Hiring extra help for summer – An Employer’s Guide
With many of us looking forward to jetting off to the sun and sand, your business may be left short staffed over summer. It could also be that this is your busy period.
So what are the options open to you?
1 Increased overtime
You can only make employees work overtime if their Contract of Employment clearly specifies this. Interestingly, employers are under no legal duty to pay workers for overtime, but the employer must ensure that the employee’s average pay for all the hours they have worked does not dip below the relevant minimum wage. If the employee is paid overtime, this should be clearly set out in the Contract of Employment, stating overtime rates of pay and how these are calculated.
2 Fixed-term contracts
If you hire someone to cover just the particularly busy summer period, you need to make it clear that from the start, the position is temporary and draft the fixed term contract so that the employment relationship terminates on a specific date or on a specific act occurring. Our Employment Law Advisers can help you with this.
Remember, fixed-term employees have the right to not be treated less favourably than comparable permanent employees.
3 Agency workers
Agency workers can also help a business respond to a seasonal rush. Possibly the most attractive element is that there are fewer obligations than employing a permanent member of staff. An agency worker is employed by a recruitment or employment agency. You pay the agency who pays the worker. It is the agency who has the responsibility to pay the worker and ensure that the agency worker receives their rights.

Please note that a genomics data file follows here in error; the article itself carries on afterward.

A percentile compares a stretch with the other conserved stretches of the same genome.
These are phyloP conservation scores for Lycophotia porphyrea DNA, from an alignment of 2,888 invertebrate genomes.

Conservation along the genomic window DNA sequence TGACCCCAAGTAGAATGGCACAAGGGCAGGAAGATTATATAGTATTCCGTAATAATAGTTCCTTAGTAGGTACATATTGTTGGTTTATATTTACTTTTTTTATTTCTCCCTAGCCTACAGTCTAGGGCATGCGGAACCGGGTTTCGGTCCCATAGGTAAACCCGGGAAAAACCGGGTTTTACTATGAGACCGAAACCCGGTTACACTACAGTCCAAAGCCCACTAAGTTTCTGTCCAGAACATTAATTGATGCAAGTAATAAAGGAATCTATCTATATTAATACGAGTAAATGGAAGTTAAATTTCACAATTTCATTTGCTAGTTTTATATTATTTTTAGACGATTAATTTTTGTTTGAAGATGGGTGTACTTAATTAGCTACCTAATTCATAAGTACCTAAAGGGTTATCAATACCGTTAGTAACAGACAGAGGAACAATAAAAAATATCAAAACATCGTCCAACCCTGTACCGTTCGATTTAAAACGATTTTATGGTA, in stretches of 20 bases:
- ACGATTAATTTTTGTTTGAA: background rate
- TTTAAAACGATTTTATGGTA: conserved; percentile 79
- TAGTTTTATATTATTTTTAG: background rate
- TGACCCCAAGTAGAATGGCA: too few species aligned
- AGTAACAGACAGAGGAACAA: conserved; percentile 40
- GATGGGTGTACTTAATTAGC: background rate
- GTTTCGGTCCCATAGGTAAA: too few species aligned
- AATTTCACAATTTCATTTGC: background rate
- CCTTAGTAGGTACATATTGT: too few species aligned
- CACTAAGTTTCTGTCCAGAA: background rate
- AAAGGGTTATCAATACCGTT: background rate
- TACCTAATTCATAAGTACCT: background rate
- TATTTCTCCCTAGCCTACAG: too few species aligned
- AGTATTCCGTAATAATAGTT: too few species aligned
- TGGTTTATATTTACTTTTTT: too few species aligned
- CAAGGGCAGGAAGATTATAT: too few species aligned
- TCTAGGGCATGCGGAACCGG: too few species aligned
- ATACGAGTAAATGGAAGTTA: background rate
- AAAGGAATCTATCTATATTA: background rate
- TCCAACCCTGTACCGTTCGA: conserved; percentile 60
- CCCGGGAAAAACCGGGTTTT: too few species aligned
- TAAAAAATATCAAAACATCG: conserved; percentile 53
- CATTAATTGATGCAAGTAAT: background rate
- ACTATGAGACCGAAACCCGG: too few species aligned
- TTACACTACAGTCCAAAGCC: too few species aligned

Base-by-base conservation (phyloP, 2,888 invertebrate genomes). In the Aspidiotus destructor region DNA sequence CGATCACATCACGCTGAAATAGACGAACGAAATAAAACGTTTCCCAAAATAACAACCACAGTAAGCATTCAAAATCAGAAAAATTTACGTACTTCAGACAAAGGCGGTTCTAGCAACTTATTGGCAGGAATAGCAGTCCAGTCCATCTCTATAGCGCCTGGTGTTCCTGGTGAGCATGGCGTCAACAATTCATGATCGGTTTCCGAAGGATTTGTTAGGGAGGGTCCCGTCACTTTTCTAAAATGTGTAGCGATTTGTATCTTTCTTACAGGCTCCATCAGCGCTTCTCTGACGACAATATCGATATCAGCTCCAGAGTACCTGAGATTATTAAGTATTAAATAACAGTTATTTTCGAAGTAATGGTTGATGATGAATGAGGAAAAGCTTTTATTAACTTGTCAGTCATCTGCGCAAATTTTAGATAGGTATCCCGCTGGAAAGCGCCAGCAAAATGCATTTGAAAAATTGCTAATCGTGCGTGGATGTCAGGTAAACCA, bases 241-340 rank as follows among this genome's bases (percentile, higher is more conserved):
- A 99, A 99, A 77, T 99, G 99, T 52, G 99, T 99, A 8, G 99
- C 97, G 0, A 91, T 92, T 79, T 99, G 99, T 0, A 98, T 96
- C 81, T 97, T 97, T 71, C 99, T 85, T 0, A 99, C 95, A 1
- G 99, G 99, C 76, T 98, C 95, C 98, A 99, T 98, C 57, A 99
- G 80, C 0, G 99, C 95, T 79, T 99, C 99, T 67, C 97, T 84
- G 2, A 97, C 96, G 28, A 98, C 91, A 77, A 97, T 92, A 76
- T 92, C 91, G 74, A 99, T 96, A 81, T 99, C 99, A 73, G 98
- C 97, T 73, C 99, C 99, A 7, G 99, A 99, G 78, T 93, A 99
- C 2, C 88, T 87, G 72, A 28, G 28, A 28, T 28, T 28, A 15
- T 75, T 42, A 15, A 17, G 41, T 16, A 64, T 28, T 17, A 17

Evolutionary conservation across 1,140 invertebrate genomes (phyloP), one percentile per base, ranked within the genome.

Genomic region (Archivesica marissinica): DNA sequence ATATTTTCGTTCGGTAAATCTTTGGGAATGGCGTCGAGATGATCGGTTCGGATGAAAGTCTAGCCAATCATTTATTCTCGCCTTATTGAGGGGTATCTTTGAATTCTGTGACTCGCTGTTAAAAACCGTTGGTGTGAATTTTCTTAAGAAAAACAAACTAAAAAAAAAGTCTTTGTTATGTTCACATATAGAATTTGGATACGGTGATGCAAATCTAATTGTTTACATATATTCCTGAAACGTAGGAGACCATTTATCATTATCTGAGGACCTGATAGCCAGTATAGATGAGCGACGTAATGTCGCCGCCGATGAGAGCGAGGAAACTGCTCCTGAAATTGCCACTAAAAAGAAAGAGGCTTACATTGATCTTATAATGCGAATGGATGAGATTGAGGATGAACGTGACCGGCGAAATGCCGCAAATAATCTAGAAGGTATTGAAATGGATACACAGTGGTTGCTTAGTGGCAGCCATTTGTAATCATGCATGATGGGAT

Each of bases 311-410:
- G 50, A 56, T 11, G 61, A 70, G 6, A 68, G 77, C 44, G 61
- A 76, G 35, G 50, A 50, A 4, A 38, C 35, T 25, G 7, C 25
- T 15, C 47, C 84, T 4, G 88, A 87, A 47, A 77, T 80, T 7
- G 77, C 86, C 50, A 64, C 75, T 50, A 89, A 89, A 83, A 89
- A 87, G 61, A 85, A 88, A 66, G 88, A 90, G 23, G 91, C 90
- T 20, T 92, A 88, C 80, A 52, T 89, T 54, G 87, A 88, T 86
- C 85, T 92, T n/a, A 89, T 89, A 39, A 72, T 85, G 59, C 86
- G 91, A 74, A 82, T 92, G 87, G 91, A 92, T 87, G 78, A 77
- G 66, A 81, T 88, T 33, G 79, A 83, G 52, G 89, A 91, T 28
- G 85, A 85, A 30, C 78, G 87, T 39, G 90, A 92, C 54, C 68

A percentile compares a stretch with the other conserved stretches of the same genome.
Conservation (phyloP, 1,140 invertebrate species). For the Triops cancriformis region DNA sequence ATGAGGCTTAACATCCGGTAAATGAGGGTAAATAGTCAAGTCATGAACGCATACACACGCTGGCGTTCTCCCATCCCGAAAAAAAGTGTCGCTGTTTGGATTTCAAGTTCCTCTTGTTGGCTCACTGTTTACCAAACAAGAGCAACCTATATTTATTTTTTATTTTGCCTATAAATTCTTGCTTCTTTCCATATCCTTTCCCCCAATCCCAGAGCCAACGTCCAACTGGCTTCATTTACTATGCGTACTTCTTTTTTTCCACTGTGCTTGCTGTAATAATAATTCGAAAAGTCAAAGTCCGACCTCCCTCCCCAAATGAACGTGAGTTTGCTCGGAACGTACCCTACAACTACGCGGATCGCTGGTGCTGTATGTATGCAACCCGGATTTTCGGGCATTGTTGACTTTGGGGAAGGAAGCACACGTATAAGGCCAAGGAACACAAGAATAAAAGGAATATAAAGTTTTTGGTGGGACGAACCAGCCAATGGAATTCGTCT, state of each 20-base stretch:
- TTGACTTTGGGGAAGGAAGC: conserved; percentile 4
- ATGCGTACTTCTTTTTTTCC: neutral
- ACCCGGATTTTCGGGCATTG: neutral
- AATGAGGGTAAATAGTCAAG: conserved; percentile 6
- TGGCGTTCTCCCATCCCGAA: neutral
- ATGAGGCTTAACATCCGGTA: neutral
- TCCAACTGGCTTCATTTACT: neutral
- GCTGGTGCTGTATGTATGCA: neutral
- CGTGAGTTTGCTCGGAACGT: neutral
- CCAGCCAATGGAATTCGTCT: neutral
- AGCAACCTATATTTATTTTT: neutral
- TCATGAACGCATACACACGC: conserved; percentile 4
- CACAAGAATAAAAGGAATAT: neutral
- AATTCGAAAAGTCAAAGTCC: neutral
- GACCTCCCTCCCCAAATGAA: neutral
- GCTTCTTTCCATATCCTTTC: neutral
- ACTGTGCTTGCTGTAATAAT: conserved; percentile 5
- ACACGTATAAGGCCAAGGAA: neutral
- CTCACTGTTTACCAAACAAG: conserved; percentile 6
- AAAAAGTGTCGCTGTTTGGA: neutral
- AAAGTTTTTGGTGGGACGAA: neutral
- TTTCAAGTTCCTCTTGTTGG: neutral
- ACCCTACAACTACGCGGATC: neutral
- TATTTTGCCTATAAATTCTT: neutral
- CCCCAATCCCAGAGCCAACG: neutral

However they can be an expensive option as you need to pay agency fees and commission. You also need to remember that the law provides agency workers with rights from their first day of work on an assignment and after 12 weeks in the same job.
4 Zero hours contracts
Hiring people on zero hours contracts gives employers access to a pool of people to respond quickly to fluctuations in demand. The general premise is that workers have no guaranteed hours and they are only paid for the work they actually carry out.
Do not assume they have no rights! It’s important to establish their employment status and what they are legally entitled to. In most cases, the nature of zero hours means that the individual will be considered a “worker”, therefore they have the right to be paid the National Minimum Wage/National Living Wage, 28 days of annual leave including bank holidays (pro rated according to how much they work) and not to be discriminated against on basis of age, disability, race, etc.
5 Younger workers
You may decide to hire a young worker over the summer months. There are specific rules in place for those over the compulsory school age, but still under the age of 18, including limits to the types of work they can do, working time and night work.
If you are employing a university student, you also need to be aware of their minimum wage entitlement, visas for those outside the EEA and their employment rights.
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